Canadian J. of Gastroenterology & Hepatology     Open Access   (Followers: 3, SJR: 0.856, h-index: 53)
Canadian J. of Infectious Diseases and Medical Microbiology     Open Access   (Followers: 3, SJR: 0.409, h-index: 25)
Canadian Respiratory J.     Open Access   (SJR: 0.503, h-index: 42)
Cardiology Research and Practice     Open Access   (Followers: 7, SJR: 0.941, h-index: 17)
Cardiovascular Psychiatry and Neurology     Open Access   (Followers: 4, SJR: 1.091, h-index: 14)
Case Reports in Anesthesiology     Open Access   (Followers: 10)
Case Reports in Cardiology     Open Access   (Followers: 2)
Case Reports in Critical Care     Open Access   (Followers: 8)
Case Reports in Dentistry     Open Access   (Followers: 3)
Case Reports in Dermatological Medicine     Open Access   (Followers: 2)
Case Reports in Emergency Medicine     Open Access   (Followers: 13)
Case Reports in Endocrinology     Open Access   (SJR: 0.326, h-index: 1)
Case Reports in Gastrointestinal Medicine     Open Access   (Followers: 3)
Case Reports in Genetics     Open Access   (Followers: 1)
Case Reports in Hematology     Open Access   (Followers: 2)
Case Reports in Hepatology     Open Access   (Followers: 1)
Case Reports in Immunology     Open Access   (Followers: 4)
Case Reports in Infectious Diseases     Open Access   (Followers: 5)
Case Reports in Medicine     Open Access   (Followers: 3)
Case Reports in Nephrology     Open Access   (Followers: 4)
Case Reports in Neurological Medicine     Open Access   (Followers: 1)
Case Reports in Obstetrics and Gynecology     Open Access   (Followers: 10)
Case Reports in Oncological Medicine     Open Access   (Followers: 2)
Case Reports in Ophthalmological Medicine     Open Access   (Followers: 2)
Case Reports in Orthopedics     Open Access   (Followers: 7)
Case Reports in Otolaryngology     Open Access   (Followers: 5)
Case Reports in Pathology     Open Access   (Followers: 3)
Case Reports in Pediatrics     Open Access   (Followers: 5)
Case Reports in Psychiatry     Open Access   (Followers: 10)
Case Reports in Pulmonology     Open Access   (Followers: 2)
Case Reports in Radiology     Open Access   (Followers: 8)
Case Reports in Rheumatology     Open Access   (Followers: 4)
Case Reports in Surgery     Open Access   (Followers: 7)
Case Reports in Transplantation     Open Access  
Case Reports in Urology     Open Access   (Followers: 8)
Case Reports in Vascular Medicine     Open Access  
Case Reports in Veterinary Medicine     Open Access   (Followers: 5)
Chemotherapy Research and Practice     Open Access   (Followers: 1)
Child Development Research     Open Access   (Followers: 13)
Chinese J. of Engineering     Open Access   (Followers: 2)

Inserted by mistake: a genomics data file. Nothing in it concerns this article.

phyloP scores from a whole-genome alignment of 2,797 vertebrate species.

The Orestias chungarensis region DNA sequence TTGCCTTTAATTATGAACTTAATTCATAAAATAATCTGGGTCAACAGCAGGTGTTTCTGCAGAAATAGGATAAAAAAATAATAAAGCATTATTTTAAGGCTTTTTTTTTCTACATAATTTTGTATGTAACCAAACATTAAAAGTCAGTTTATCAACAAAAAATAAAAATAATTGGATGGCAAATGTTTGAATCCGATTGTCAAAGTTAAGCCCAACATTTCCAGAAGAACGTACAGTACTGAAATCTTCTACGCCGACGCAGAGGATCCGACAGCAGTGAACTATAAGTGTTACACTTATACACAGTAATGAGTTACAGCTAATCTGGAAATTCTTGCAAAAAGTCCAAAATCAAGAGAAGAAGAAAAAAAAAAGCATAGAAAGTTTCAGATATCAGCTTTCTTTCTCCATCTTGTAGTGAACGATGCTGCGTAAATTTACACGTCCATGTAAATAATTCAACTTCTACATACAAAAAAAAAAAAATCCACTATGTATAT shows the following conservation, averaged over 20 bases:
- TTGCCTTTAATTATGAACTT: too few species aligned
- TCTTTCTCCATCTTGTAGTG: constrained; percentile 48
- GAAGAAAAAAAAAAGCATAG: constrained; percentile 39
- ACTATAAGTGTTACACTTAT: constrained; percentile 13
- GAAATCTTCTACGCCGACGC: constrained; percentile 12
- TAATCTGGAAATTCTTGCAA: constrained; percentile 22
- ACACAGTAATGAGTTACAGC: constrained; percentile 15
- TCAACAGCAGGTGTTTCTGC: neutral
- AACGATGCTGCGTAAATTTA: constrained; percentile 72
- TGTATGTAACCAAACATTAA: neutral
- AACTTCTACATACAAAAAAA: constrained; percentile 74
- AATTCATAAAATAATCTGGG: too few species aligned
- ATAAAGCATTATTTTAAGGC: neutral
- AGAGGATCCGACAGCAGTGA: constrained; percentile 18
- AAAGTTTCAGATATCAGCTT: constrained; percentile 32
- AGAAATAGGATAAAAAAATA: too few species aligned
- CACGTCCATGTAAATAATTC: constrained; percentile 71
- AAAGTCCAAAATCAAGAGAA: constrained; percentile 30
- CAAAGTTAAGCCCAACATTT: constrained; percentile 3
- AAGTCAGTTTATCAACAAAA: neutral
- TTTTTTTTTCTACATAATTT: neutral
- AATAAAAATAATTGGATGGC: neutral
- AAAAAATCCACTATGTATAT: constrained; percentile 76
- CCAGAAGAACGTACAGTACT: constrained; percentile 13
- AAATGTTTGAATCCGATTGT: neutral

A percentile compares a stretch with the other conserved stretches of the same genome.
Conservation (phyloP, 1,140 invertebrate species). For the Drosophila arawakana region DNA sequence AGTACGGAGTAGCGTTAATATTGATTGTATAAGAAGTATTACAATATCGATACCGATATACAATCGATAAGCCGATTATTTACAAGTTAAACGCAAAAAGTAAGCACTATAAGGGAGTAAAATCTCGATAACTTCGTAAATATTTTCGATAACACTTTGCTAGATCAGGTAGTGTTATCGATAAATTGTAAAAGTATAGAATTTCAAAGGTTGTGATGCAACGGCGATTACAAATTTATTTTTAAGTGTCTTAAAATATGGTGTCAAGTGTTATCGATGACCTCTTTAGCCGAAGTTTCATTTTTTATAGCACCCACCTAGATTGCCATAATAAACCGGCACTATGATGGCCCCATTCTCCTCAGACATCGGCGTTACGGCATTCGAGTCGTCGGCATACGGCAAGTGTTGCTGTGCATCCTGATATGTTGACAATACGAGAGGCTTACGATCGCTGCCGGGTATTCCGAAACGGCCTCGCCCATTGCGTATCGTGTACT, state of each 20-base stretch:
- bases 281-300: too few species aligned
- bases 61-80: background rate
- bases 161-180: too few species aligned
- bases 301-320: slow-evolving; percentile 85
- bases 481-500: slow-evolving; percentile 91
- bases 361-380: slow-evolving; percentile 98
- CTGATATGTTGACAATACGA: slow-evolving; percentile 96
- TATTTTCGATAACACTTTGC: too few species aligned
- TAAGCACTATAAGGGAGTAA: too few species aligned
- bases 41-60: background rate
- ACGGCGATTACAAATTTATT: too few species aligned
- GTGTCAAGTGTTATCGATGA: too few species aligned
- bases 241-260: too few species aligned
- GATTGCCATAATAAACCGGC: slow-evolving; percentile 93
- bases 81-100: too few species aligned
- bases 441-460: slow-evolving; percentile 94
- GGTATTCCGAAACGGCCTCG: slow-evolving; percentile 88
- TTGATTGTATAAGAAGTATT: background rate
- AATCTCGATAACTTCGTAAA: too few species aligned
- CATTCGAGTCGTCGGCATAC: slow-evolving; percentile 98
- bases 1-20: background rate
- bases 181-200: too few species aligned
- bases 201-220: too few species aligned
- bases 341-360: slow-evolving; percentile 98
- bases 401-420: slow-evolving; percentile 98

Chinese J. of Mathematics     Open Access  
Cholesterol     Open Access   (Followers: 1, SJR: 0.906, h-index: 12)
Chromatography Research Intl.     Open Access   (Followers: 7)
Computational and Mathematical Methods in Medicine     Open Access   (Followers: 2, SJR: 0.415, h-index: 22)
Computational Intelligence and Neuroscience     Open Access   (Followers: 9, SJR: 0.232, h-index: 30)
Critical Care Research and Practice     Open Access   (Followers: 9, SJR: 0.916, h-index: 14)
Current Gerontology and Geriatrics Research     Open Access   (Followers: 9, SJR: 0.8, h-index: 12)
Dataset Papers in Science     Open Access  
Depression Research and Treatment     Open Access   (Followers: 13, SJR: 0.77, h-index: 11)
Dermatology Research and Practice     Open Access   (Followers: 2, SJR: 0.576, h-index: 15)
Diagnostic and Therapeutic Endoscopy     Open Access   (SJR: 0.651, h-index: 18)
Discrete Dynamics in Nature and Society     Open Access   (Followers: 5, SJR: 0.323, h-index: 24)
Disease Markers     Open Access   (Followers: 1, SJR: 0.774, h-index: 49)
Economics Research Intl.     Open Access   (Followers: 2)
Education Research Intl.     Open Access   (Followers: 18)
Emergency Medicine Intl.     Open Access   (Followers: 6)
Enzyme Research     Open Access   (Followers: 4, SJR: 0.457, h-index: 18)
Epidemiology Research Intl.     Open Access   (Followers: 10)
Epilepsy Research and Treatment     Open Access   (Followers: 3)
Evidence-based Complementary and Alternative Medicine     Open Access   (Followers: 18, SJR: 0.615, h-index: 50)
Experimental Diabetes Research     Open Access   (Followers: 11, SJR: 1.591, h-index: 30)
Gastroenterology Research and Practice     Open Access   (Followers: 4, SJR: 0.664, h-index: 21)
Genetics Research Intl.     Open Access   (Followers: 1)
Hepatitis Research and Treatment     Open Access   (Followers: 6)
HPB Surgery     Open Access   (Followers: 5, SJR: 0.798, h-index: 22)
Indian J. of Materials Science     Open Access  
Infectious Diseases in Obstetrics and Gynecology     Open Access   (Followers: 7, SJR: 0.976, h-index: 34)
Influenza Research and Treatment     Open Access   (Followers: 2)